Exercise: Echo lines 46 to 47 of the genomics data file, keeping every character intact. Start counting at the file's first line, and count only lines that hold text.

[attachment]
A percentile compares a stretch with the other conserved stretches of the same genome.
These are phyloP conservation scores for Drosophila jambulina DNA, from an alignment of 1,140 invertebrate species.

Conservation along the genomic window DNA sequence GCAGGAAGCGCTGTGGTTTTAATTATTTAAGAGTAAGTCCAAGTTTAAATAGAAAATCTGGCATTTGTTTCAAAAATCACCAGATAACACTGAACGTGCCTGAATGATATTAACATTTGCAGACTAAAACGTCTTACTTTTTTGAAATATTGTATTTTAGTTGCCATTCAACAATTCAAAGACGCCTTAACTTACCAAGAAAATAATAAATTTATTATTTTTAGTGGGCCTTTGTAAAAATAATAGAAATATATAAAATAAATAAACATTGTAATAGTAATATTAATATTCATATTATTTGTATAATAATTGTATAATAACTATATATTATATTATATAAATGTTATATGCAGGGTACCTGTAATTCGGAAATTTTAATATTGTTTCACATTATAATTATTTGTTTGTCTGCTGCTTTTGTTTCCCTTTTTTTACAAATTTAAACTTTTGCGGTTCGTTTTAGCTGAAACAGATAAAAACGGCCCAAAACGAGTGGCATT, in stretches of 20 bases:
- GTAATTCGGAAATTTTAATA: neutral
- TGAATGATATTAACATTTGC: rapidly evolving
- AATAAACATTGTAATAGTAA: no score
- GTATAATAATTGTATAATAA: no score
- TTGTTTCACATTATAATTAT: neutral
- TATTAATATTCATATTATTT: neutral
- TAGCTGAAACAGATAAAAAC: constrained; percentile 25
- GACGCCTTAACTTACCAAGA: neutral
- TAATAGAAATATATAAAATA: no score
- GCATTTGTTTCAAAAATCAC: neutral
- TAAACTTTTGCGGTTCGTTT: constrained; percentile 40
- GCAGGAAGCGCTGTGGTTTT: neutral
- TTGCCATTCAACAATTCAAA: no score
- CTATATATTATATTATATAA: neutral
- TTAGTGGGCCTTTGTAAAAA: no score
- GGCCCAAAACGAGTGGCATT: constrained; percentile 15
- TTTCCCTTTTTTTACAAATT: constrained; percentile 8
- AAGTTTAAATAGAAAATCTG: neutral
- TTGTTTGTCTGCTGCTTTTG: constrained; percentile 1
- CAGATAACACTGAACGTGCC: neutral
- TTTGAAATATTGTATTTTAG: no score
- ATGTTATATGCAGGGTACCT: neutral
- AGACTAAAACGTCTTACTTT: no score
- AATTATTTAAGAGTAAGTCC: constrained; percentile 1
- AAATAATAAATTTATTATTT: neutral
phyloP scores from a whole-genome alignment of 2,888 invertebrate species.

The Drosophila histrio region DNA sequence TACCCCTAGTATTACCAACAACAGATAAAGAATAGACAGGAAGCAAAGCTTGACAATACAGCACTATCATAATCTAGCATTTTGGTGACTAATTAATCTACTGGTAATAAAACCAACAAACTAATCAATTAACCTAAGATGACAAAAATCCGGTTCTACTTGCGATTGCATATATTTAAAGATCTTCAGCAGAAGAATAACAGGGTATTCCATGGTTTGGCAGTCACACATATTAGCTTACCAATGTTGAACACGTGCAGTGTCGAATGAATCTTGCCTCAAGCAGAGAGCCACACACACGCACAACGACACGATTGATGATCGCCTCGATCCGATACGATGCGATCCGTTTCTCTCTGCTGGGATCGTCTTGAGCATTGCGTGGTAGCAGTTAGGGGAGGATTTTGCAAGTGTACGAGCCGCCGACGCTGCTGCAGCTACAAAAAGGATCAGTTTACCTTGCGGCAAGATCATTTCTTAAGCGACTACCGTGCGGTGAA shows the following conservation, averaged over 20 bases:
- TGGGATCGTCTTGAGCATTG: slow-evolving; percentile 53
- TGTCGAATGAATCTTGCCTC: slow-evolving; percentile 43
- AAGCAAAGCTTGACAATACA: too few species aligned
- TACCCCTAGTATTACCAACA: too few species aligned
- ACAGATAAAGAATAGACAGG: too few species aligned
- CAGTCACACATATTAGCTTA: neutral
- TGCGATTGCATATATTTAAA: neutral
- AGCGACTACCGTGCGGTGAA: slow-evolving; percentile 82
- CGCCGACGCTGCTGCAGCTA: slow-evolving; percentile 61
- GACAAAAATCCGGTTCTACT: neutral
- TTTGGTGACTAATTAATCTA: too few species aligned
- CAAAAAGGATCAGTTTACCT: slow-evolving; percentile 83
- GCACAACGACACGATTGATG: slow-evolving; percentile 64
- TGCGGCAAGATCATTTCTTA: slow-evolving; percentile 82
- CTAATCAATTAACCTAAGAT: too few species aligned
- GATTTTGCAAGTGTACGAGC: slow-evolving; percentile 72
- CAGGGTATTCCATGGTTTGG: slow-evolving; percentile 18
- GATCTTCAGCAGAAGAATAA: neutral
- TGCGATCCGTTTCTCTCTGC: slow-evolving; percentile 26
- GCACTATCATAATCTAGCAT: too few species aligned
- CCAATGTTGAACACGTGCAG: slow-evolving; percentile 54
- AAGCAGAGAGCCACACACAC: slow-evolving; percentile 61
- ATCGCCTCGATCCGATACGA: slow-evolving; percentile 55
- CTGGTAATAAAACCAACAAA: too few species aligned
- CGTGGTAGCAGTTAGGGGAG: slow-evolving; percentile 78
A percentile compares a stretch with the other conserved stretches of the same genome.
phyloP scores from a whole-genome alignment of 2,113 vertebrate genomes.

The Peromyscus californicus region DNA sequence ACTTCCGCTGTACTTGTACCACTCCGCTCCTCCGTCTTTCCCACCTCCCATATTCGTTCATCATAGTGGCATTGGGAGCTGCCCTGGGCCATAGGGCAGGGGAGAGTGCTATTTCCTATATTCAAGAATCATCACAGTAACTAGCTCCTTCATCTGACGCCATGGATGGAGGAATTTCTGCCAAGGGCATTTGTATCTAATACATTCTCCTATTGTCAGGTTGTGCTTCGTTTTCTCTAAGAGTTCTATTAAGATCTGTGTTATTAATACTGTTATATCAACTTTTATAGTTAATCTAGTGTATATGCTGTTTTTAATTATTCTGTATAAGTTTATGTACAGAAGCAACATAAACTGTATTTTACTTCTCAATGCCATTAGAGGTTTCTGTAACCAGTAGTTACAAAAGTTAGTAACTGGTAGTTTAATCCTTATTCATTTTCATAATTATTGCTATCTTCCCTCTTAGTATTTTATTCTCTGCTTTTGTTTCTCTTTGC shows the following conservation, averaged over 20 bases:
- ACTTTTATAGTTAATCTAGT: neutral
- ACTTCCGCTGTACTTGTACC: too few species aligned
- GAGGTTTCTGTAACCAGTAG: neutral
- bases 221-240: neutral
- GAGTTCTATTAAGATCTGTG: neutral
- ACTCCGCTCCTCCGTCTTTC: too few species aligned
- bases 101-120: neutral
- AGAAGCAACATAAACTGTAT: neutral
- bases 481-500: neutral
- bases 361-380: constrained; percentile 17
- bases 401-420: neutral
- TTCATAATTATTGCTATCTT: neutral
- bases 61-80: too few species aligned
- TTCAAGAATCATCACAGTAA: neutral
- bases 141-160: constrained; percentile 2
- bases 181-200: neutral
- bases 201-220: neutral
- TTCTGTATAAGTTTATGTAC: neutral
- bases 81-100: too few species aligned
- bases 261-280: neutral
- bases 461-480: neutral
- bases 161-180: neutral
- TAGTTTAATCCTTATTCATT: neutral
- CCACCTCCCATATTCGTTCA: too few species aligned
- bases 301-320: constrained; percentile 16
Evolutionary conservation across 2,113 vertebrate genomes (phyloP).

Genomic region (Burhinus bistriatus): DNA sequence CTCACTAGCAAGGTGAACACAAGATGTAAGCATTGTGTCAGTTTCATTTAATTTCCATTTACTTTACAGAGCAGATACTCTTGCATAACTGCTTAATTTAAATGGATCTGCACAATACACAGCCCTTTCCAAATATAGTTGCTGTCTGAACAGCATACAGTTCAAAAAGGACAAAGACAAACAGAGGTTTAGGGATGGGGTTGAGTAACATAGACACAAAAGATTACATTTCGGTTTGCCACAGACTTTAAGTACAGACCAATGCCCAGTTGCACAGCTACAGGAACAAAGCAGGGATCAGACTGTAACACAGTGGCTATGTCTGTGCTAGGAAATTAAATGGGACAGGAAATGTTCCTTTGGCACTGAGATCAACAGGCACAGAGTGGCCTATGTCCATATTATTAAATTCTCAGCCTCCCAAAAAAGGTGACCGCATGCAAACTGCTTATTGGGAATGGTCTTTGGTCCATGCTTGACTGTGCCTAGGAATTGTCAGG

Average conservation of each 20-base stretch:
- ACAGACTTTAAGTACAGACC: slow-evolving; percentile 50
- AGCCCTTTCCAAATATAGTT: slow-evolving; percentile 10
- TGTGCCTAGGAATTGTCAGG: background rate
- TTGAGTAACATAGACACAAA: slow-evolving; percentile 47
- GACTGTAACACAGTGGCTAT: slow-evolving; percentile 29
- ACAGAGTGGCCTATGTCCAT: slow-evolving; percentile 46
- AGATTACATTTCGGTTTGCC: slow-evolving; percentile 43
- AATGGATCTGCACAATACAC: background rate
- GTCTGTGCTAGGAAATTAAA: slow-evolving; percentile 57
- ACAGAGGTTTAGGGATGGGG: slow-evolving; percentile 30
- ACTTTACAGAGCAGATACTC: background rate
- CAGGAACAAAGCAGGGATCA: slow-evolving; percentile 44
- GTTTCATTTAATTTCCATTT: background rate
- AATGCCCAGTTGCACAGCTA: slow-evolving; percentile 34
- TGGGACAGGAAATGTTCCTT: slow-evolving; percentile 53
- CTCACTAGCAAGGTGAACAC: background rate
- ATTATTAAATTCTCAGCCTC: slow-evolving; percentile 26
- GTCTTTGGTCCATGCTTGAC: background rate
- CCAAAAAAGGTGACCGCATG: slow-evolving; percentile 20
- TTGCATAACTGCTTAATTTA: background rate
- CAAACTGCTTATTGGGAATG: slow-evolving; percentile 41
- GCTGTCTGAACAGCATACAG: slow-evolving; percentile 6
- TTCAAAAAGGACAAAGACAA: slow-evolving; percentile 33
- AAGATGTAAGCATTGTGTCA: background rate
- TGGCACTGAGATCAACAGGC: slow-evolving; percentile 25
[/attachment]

- GATTTTGCAAGTGTACGAGC: slow-evolving; percentile 72
- CAGGGTATTCCATGGTTTGG: slow-evolving; percentile 18